For more information about the liqudity buffer and its risk exposure, see below under Other Operations.

Market risks

OP Financial Group’s market risk exposure was within the set limits in 2014.

The most significant market risks within Banking are associated with the effect of a change in interest rates on net interest income. The interest rate risk by Banking measured as the effect of a 1-percentage point decrease on a 12-month net interest income decreased during the financial year, due to a fall market interest rates.

No significant changes occurred in the investment risk level of Non-Life and Life Insurance, and the risk exposure has remained stable. The market risk of the liquidity buffer presented under Other Operations grew.

OP Financial Group's biggest currency risk is associated with Non-life and Life Insurance investments. The open net currency exposure by both Life and Non-life Insurance against the euro increased slightly. In Banking, currency risk is centralised within Pohjola Bank plc where the currency risk was low throughout the year.

Investment assets


€ million 31 Dec 2014 31 Dec 2013 Change
Pohjola Bank plc 8,545 8,117 428
Non-life Insurance 3,483 3,168 315
Life Insurance 3,996 3,545 452
Group member cooperative banks 796 950 -154
OP Bank Group Mutual Insurance Company 412 396 16
Total 17,232 16,174 1,058

Operational risks

The most significant operational risks are related to external factors, such as electronic data security and denial-of-service attacks, and outsourcing of operations.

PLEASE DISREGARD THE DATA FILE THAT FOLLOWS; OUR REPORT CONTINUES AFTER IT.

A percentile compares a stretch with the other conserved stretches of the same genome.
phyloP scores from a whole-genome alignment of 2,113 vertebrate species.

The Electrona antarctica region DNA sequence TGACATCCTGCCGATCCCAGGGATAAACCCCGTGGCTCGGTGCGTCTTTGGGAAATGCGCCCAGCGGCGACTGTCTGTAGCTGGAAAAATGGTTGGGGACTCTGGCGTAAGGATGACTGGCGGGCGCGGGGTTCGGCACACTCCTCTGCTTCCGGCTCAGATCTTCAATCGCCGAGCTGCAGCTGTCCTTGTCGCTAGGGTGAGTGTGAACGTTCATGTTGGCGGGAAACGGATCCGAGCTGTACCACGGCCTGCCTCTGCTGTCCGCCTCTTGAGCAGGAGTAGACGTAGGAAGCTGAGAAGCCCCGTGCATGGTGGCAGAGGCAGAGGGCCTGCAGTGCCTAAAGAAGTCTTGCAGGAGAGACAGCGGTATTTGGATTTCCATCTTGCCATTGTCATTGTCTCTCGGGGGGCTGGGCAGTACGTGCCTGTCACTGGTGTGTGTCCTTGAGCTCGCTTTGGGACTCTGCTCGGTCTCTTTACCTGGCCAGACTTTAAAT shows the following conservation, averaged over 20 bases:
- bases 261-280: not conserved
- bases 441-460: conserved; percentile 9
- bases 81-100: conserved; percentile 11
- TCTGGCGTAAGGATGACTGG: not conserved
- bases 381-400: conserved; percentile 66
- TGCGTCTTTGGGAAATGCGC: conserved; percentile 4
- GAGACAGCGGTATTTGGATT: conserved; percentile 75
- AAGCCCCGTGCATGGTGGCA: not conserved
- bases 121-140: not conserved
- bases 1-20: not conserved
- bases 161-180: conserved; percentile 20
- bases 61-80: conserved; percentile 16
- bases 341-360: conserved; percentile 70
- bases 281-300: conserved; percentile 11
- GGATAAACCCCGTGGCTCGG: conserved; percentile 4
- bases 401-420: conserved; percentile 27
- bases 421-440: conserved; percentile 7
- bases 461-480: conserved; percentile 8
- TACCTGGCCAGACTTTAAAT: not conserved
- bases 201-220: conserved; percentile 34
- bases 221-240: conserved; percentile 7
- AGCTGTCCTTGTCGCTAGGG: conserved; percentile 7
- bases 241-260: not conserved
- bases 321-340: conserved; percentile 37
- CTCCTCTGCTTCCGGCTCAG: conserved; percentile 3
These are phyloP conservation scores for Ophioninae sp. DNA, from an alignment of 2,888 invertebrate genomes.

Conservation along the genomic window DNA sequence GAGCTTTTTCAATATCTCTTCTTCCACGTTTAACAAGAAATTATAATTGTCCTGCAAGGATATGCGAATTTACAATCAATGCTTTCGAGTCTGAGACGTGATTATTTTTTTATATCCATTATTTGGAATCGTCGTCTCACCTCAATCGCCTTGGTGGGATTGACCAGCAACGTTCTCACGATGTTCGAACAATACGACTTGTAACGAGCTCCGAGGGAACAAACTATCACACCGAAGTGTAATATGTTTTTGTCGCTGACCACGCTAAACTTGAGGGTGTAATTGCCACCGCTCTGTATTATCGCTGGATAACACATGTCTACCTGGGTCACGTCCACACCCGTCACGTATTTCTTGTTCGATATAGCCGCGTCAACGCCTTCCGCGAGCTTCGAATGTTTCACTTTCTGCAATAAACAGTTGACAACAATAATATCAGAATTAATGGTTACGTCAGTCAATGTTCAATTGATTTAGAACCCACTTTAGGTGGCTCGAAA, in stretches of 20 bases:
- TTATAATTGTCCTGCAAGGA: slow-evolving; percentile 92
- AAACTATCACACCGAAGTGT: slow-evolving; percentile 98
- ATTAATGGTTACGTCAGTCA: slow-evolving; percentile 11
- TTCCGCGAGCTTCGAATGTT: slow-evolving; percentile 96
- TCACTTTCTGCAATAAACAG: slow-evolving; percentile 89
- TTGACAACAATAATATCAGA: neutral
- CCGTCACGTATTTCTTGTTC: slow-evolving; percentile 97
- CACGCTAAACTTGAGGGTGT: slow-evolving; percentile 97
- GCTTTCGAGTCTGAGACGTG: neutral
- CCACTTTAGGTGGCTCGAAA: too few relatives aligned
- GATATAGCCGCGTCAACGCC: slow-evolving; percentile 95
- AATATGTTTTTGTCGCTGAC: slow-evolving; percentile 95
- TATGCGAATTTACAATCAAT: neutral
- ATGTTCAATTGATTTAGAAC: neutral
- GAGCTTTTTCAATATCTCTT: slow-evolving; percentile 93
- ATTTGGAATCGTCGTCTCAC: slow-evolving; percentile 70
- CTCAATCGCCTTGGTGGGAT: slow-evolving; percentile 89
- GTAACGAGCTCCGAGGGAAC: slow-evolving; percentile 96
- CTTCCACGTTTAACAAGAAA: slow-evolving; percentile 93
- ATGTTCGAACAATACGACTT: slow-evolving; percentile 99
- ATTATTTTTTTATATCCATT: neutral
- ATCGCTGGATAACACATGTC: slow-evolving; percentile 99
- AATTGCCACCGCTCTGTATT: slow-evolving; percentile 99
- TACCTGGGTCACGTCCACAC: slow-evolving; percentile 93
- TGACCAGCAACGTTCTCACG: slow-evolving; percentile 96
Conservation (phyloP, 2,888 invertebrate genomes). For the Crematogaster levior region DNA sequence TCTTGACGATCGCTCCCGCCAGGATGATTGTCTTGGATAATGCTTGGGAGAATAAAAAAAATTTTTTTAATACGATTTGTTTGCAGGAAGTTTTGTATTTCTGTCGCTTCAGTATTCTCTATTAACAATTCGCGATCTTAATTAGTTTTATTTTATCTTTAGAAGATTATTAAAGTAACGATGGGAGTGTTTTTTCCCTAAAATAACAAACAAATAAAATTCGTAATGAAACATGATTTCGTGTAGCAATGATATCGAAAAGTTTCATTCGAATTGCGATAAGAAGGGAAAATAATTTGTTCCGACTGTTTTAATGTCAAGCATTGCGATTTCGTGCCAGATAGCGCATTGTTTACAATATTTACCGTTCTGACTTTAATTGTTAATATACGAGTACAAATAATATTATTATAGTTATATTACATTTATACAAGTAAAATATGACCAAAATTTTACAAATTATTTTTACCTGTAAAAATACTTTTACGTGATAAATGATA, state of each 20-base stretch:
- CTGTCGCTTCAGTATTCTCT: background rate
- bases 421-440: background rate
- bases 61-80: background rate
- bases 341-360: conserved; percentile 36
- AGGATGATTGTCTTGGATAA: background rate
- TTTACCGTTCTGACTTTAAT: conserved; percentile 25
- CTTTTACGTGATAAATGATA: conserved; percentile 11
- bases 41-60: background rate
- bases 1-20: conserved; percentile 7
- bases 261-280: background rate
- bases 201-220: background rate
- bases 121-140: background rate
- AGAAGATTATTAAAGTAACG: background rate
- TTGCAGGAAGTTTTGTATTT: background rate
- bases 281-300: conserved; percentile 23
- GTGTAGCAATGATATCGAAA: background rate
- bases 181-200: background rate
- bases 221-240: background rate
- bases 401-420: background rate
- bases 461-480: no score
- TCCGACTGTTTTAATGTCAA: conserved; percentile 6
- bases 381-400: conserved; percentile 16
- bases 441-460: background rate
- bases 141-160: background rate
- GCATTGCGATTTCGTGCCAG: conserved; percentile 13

At the turn of the year, OP Financial Group was the target of denial-of-services attack. As a result of the attacks, the Group's services, especially Internet Services, were unavailable. The direct financial consequences of the attacks were moderate considering the entire Group. OP has filed a report of an offence to the police, and the National Bureau of Investigation is investigating the matter. The Group took immediate measures to prevent the effects of similar attacks on service availability.

Underwriting risks

No significant changes took place to the underwriting risks of Non-life Insurance or Life Insurance. Low market interest rates increased the risk level of the discount rate associated with Non-life Insurance's insurance liability.

For more information about the risk exposure and capital adequacy of Non-life and Life Insurance, see the section dealing with business segments, and the 2014 Financial Statements' notes 94–105 (Non-life Insurance) and 107–114 (Life Insurance).

Other risks

Key risks associated with the Group's defined benefit pension plans relate to the discount rate for pension obligation and return on investment assets covering the pension obligation. The increase of net liabilities related to defined benefit pension plans entered in the comprehensive income during the financial year weakened the comprehensive income before taxes by EUR 380 million. The sensitivity of defined benefit pension liability to a change in discount interest is described in the 2014 Financial Statements' Note 39 Provisions and other liabilities, under "Sensitivity analysis of key actuarial assumptions".